What the Ebola outbreak could teach us about how to contain the novel coronavirus
A new research paper examining the 2014-15 Ebola outbreak in Africa could hold crucial insights for policymakers grappling with the novel coronavirus pandemic—namely, the importance of public engagement and trust during health crises.
The study, co-authored by Darin Christensen, assistant professor of public policy in the UCLA Luskin School of Public Affairs, shows that where people lack confidence in their health providers, they are less likely to seek testing and treatment when they feel sick. This stymies efforts to identify, treat and isolate infected patients to limit further contagion.
By the end of the Ebola outbreak in early 2016, the U.S. Centers for Disease Control and Prevention estimated there were more than 28,000 cases of the disease in West Africa—with roughly half coming from Sierra Leone. Simple interventions that encouraged people to seek treatment increased reporting of Ebola cases by 60%, which the authors estimate reduced the virus' reproduction rate by 19%.
"The epidemic generated tremendous fear, and families faced tough choices about whether to care for loved ones at home or report to clinics for testing and, if needed, isolation," said Christensen, a political economist who holds a joint appointment with UCLA's political science department. "That choice may seem obvious in a rich country. But in poorer countries, like Sierra Leone, citizens often have little confidence that health providers will treat them with compassion or deliver effective care. Interventions that build that trust encourage timely testing—exactly what was needed to contain Ebola and, now, COVID-19."
Conducted across 254 government-run health clinics covering approximately 1 million people—more than 15% of Sierra Leone's population—the research tested the effects of two interventions aimed at increasing public involvement with, and trust in, the country's health system.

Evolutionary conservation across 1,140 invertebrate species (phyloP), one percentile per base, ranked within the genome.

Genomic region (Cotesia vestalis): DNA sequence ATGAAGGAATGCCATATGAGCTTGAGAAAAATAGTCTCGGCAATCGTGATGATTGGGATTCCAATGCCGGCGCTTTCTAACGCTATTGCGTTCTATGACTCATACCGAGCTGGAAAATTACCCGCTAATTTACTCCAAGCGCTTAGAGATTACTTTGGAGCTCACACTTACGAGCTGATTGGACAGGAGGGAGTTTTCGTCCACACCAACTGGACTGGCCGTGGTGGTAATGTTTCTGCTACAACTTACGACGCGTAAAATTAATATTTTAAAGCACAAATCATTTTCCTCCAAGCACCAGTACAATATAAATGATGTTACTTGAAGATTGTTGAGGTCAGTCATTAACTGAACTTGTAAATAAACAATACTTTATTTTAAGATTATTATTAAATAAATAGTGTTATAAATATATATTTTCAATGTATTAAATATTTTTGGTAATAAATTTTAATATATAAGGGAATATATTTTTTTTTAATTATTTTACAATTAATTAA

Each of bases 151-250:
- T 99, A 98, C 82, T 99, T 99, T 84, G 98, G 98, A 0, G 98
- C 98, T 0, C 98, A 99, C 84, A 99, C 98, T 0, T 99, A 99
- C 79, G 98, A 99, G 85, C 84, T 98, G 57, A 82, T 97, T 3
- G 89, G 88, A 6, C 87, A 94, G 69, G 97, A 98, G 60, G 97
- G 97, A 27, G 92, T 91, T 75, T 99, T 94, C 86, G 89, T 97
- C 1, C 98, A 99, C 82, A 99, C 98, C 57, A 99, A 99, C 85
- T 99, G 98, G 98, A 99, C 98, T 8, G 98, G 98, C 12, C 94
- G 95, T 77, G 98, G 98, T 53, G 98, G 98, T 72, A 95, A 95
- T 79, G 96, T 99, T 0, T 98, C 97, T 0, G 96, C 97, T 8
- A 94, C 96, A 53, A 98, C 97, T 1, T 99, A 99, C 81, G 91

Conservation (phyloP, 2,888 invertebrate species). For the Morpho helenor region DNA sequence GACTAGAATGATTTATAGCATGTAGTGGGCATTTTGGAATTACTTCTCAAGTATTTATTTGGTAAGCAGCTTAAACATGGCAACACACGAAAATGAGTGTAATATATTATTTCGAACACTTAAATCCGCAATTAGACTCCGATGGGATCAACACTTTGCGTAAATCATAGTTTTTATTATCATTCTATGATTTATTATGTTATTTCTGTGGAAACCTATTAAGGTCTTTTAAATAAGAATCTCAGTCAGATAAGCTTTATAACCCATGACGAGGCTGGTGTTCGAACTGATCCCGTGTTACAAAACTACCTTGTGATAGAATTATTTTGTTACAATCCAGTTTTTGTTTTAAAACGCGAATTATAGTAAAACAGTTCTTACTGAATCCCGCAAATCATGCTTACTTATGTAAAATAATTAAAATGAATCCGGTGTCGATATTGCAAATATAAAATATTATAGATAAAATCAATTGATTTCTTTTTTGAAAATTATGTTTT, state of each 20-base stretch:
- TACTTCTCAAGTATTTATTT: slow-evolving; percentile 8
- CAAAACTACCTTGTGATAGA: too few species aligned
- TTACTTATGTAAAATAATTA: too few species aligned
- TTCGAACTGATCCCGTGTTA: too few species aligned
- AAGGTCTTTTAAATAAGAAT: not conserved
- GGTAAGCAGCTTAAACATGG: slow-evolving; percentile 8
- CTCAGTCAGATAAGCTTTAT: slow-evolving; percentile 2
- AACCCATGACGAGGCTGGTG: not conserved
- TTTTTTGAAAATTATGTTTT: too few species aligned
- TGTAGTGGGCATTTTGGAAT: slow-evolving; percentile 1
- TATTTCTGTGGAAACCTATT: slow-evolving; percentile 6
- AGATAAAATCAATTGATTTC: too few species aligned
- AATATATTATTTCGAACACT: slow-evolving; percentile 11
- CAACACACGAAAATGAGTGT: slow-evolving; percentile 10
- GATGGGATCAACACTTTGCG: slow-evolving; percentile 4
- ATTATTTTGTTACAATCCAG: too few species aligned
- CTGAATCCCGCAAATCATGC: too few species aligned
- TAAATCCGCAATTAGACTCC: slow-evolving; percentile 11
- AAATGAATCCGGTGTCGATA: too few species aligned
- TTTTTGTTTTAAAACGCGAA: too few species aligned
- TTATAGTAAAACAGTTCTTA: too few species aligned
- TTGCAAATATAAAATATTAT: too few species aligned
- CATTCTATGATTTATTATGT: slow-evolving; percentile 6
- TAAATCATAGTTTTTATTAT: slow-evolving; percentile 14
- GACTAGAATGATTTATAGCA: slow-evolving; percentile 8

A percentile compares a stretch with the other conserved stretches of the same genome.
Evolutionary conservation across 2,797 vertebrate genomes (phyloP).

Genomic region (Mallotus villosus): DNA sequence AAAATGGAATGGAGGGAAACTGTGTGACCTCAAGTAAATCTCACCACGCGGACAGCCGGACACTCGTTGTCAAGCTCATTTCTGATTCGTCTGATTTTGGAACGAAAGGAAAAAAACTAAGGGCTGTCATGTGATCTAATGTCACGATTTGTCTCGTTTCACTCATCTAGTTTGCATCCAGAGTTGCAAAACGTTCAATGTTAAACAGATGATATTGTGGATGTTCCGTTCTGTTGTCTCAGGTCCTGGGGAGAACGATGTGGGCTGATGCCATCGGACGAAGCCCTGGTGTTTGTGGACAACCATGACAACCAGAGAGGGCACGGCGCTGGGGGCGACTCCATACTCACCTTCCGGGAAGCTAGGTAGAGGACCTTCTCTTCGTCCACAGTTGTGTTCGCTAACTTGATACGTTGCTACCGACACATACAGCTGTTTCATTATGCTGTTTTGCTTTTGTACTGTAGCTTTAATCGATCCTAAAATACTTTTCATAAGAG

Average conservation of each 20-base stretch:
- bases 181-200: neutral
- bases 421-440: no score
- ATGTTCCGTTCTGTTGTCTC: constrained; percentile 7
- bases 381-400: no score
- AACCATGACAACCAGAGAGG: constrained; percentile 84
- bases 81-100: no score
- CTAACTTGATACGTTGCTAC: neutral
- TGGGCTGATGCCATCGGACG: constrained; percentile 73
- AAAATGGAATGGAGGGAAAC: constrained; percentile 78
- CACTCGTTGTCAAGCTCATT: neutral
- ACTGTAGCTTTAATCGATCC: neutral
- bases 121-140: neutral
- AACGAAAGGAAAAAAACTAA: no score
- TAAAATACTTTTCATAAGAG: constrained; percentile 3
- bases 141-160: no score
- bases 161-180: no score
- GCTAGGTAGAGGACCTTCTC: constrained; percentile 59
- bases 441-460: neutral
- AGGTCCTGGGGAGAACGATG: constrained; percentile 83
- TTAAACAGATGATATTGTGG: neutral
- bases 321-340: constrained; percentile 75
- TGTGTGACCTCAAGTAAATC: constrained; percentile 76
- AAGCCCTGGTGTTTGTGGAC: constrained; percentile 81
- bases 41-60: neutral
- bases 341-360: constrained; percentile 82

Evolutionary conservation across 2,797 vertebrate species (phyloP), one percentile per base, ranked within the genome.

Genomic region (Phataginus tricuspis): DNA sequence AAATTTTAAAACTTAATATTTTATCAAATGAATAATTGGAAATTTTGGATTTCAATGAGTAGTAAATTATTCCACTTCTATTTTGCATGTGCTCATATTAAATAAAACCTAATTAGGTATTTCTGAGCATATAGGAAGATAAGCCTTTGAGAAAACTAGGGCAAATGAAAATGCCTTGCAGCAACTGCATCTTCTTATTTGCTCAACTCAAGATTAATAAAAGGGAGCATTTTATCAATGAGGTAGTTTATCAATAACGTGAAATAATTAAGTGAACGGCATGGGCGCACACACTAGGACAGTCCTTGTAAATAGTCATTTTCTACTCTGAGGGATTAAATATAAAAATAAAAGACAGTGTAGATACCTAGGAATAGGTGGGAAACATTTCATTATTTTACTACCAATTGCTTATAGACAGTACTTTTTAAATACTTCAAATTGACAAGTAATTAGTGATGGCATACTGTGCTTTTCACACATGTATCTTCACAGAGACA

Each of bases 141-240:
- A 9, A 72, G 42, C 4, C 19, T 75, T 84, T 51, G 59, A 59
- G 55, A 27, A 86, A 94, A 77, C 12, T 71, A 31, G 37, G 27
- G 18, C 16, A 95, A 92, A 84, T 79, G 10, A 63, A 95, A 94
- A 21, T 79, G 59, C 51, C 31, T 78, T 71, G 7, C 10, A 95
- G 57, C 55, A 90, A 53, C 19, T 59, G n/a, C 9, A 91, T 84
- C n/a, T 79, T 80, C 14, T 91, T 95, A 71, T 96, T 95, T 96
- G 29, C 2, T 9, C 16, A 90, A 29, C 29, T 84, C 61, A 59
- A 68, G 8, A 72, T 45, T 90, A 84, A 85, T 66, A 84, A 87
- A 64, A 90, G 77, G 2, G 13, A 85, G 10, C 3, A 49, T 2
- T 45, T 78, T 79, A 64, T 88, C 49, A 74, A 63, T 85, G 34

Under the first intervention, community members participated in meetings with local health clinics, and articulated complaints and suggestions designed to improve health services.
The clinic staff also shared public health advice with community members, like encouraging women to come into the clinic to give birth. This experiment turned patients into "accountability agents who hold health system actors to account," according to the paper.
The other intervention was an incentive program that gave out awards to health care workers at clinics that were doing a good job of providing services. The intent was to motivate providers to encourage their clinics to provide a higher quality of care.
The study found that these accountability interventions prior to the Ebola outbreak spurred a vast increase in testing and the reporting of Ebola cases—including those who tested both positive and negative for the virus. The reporting did not reflect higher rates of disease in the areas that benefited from the interventions. The higher rates of testing resulted in more effective containment, and ultimately, there were 30% fewer deaths among Ebola patients in the areas that benefited from the interventions.
As governments, particularly in less-developed countries, seek to contain the spread of COVID-19, "there has rightfully been a lot of focus on the test kits and other equipment needed to fight this virus," Christensen said. "But it's also important to think about how we encourage people to change their behavior—to get tested, to self-quarantine. Our research suggests that strengthening ties between health providers and the communities they serve could bolster containment efforts as the current pandemic spreads to poorer countries.
"Many governments don't have the capacity or mandate to enforce strict restrictions on travel or gatherings," Christensen continued. "They must appeal to their citizens to voluntarily change behavior. The Ebola epidemic demonstrates that public engagement and confidence help determine whether people heed those calls."